QoS Levels 1 and 2 Don’t Propagate

Both QoS level 1 and level 2 suffer from another big flaw – they don’t propagate.  Consider a trivial system where two clients, A and B, are connected to a single broker.  The goal is to ensure that B receives every message that A transmits, meaning that QoS 1 or 2 should apply between A and B.  Looking at QoS 1, A would send a message and wait for a delivery confirmation.  The broker would need to transmit the message to B before sending the confirmation to A.  That would imply that the broker knows that A needs to wait for B to respond.  Two problems arise: first, A cannot know that B is even connected to the broker.  That is a fundamental property of a one-to-many broker like MQTT.  Second, the broker cannot know that the intention of the system is to provide reliable communication between A and B.  Even if the broker were somehow programmed to wait like that, how would it deal with a third client, C, also listening for that message.  Would it wait for delivery on all clients?  What would it do about clients that are temporarily disconnected?  The answer is that it cannot.  If the intention of the system is to offer QoS 1 or 2 among clients then that QoS promise cannot be kept.

Some brokers have a server-to-server, or daisy-chain, mechanism that allows brokers to transfer messages to each other.  This allows clients on different brokers to intercommunicate.  In this configuration the QoS promise cannot be maintained beyond the connection between the original sender and the first broker in the chain.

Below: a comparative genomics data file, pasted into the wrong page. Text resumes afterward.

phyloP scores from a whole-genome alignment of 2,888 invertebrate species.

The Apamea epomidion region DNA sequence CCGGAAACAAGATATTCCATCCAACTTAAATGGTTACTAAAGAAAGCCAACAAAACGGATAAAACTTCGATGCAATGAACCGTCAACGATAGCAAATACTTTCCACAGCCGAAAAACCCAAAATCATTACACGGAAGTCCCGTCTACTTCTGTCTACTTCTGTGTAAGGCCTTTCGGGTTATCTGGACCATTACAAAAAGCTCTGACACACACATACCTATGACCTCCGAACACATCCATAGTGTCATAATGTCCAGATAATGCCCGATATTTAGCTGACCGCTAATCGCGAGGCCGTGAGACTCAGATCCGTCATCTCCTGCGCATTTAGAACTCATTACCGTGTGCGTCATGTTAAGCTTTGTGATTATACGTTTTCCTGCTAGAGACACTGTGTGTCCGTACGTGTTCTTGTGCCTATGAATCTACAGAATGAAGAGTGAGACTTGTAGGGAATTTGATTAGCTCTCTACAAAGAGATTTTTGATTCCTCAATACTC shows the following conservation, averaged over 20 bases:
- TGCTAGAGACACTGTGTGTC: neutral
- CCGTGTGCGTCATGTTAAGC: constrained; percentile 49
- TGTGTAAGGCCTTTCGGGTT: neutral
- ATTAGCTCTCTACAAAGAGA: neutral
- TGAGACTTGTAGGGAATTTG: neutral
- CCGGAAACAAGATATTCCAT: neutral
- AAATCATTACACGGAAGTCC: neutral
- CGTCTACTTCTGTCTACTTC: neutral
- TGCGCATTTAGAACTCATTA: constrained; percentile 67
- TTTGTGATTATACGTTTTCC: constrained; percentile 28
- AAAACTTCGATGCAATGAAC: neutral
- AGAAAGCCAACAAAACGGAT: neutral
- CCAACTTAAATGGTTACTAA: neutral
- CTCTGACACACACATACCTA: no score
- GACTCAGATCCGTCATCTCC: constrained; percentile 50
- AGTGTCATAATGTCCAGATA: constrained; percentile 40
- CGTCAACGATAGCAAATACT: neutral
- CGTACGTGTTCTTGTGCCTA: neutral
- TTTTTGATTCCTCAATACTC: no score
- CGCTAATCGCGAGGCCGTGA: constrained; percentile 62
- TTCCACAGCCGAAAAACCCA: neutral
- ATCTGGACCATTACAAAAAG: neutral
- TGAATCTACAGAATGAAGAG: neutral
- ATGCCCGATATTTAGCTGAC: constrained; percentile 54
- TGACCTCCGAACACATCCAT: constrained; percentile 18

Guaranteed Consistency

None of these QoS levels is really right for IIoT.  We need something else, and that is guaranteed consistency.  In a typical industrial system there are analog data points that move continuously, like flows, temperatures and levels.  A client application would like to see as much detail as it can, but most critical is the current value of these points.  If it misses a value that is already superseded by a new measurement, that is not generally a problem.  However, the client cannot accept missing the most recent value for a point.  For example, if I flick a light on and off 3 times, the client does not need to know how many times I did it, but it absolutely must know that the switch ended in the off position.  The communication path needs to guarantee that the final “off” message gets through, even if some intermediate states are lost.  This is the critical insight in IIoT.  The client is mainly interested in the current state of the system, not in every transient state that led up to it.